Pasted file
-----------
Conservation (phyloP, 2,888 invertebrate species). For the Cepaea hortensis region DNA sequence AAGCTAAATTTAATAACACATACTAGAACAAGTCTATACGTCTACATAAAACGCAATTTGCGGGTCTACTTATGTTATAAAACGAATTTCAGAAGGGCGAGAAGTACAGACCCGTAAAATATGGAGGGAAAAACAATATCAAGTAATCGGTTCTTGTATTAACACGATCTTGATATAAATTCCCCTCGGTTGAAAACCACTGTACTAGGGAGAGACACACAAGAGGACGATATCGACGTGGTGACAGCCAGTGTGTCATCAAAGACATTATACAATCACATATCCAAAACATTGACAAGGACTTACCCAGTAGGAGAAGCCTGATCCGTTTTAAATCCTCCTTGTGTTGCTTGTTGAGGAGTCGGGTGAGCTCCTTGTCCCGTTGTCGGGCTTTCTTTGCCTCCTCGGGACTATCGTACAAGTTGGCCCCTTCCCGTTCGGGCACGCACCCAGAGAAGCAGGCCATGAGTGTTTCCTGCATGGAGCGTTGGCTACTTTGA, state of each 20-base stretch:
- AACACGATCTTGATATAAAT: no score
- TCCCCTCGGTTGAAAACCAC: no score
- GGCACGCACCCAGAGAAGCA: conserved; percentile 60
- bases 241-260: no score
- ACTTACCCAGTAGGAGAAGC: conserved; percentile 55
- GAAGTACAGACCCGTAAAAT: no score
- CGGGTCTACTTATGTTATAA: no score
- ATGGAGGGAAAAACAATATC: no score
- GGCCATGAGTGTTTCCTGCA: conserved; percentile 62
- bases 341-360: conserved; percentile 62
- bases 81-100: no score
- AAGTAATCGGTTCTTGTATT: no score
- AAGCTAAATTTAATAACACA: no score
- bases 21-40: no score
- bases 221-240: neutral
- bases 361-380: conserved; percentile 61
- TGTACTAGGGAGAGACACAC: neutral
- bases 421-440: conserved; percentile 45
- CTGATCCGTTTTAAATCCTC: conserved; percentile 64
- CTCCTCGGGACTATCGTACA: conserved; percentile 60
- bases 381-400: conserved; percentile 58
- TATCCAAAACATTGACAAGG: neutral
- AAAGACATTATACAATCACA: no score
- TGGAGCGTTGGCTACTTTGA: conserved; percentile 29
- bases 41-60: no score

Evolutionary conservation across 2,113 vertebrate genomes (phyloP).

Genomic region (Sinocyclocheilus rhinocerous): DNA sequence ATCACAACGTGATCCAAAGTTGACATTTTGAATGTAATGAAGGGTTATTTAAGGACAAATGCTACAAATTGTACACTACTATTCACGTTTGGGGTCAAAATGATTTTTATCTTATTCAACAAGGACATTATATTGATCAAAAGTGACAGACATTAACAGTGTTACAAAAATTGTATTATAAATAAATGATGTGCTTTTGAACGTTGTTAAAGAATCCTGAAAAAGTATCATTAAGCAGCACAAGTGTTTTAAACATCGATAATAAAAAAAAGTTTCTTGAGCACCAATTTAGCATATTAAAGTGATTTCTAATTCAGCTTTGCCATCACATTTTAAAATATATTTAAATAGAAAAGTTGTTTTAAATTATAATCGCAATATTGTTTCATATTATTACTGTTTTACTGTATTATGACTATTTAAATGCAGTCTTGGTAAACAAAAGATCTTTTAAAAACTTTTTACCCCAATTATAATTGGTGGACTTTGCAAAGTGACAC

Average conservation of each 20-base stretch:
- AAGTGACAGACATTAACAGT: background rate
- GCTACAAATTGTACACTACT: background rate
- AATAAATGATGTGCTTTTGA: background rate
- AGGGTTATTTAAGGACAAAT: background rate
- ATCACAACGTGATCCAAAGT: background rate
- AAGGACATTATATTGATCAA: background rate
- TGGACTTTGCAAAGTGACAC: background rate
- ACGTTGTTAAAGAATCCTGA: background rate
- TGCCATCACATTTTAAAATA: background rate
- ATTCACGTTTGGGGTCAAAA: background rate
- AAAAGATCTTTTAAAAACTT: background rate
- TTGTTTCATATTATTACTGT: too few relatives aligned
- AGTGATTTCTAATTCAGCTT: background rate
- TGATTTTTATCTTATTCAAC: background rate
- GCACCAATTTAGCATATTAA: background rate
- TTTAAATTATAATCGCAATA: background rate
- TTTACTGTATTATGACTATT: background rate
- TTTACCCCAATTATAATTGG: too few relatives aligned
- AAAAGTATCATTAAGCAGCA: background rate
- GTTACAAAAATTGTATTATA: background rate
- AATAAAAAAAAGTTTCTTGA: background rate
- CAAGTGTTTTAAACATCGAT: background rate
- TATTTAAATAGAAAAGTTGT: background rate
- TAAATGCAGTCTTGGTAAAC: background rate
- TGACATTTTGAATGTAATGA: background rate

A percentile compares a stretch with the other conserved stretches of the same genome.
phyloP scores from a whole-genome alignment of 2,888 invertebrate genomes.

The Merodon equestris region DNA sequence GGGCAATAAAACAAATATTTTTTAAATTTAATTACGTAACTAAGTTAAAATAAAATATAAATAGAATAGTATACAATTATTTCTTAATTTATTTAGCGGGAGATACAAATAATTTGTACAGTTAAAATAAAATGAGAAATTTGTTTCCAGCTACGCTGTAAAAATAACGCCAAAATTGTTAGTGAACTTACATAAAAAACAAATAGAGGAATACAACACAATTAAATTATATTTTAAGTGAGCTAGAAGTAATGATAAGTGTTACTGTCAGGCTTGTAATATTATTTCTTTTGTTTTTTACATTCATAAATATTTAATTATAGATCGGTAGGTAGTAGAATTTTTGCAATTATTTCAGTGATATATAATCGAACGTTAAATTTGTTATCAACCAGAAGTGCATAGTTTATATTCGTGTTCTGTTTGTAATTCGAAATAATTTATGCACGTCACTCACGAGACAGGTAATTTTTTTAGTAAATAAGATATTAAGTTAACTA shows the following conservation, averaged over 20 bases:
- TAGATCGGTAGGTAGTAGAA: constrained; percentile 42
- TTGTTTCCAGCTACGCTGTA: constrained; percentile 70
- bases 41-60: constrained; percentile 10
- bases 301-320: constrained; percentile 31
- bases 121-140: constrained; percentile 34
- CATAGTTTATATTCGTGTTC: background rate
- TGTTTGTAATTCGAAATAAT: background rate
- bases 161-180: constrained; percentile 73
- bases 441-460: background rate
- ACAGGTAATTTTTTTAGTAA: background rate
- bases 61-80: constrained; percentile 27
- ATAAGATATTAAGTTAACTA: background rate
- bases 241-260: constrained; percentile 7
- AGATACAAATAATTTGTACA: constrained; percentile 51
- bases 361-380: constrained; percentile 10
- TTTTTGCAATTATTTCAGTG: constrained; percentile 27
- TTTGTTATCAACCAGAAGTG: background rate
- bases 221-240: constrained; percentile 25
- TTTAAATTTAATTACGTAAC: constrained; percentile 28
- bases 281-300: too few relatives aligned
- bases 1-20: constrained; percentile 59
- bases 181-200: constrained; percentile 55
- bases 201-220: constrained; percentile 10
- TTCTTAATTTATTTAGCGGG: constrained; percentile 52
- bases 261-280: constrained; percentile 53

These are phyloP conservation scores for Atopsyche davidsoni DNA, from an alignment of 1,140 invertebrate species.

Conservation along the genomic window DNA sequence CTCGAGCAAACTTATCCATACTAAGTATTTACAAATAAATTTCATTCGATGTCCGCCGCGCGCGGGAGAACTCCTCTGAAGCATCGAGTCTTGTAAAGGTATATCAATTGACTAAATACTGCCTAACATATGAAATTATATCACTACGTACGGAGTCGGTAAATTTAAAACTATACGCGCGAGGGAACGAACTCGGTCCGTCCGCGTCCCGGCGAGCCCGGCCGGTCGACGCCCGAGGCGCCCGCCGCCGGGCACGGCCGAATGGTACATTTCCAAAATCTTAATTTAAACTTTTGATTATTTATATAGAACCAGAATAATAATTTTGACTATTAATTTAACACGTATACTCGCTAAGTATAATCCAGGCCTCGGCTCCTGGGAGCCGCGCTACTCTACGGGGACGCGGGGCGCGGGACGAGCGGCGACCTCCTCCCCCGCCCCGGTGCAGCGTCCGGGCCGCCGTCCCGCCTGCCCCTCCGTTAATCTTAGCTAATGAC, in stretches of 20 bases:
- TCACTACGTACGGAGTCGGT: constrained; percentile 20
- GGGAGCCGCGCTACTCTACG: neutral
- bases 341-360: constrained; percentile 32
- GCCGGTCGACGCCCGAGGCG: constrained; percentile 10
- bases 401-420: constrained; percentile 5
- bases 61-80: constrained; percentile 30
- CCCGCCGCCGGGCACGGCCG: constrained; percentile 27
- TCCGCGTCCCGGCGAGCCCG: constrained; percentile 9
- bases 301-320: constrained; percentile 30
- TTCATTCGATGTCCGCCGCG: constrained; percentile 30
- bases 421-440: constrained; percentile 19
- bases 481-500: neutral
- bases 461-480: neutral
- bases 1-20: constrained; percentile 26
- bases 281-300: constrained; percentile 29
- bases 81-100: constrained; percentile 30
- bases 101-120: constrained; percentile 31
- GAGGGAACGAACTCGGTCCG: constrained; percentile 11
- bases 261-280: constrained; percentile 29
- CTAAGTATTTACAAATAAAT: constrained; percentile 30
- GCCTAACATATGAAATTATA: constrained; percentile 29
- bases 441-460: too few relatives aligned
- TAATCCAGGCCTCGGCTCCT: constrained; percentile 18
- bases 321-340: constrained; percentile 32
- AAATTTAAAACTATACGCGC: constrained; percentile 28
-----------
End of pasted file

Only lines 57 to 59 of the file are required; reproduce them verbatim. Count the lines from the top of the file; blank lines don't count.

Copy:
The Merodon equestris region DNA sequence GGGCAATAAAACAAATATTTTTTAAATTTAATTACGTAACTAAGTTAAAATAAAATATAAATAGAATAGTATACAATTATTTCTTAATTTATTTAGCGGGAGATACAAATAATTTGTACAGTTAAAATAAAATGAGAAATTTGTTTCCAGCTACGCTGTAAAAATAACGCCAAAATTGTTAGTGAACTTACATAAAAAACAAATAGAGGAATACAACACAATTAAATTATATTTTAAGTGAGCTAGAAGTAATGATAAGTGTTACTGTCAGGCTTGTAATATTATTTCTTTTGTTTTTTACATTCATAAATATTTAATTATAGATCGGTAGGTAGTAGAATTTTTGCAATTATTTCAGTGATATATAATCGAACGTTAAATTTGTTATCAACCAGAAGTGCATAGTTTATATTCGTGTTCTGTTTGTAATTCGAAATAATTTATGCACGTCACTCACGAGACAGGTAATTTTTTTAGTAAATAAGATATTAAGTTAACTA shows the following conservation, averaged over 20 bases:
- TAGATCGGTAGGTAGTAGAA: constrained; percentile 42
- TTGTTTCCAGCTACGCTGTA: constrained; percentile 70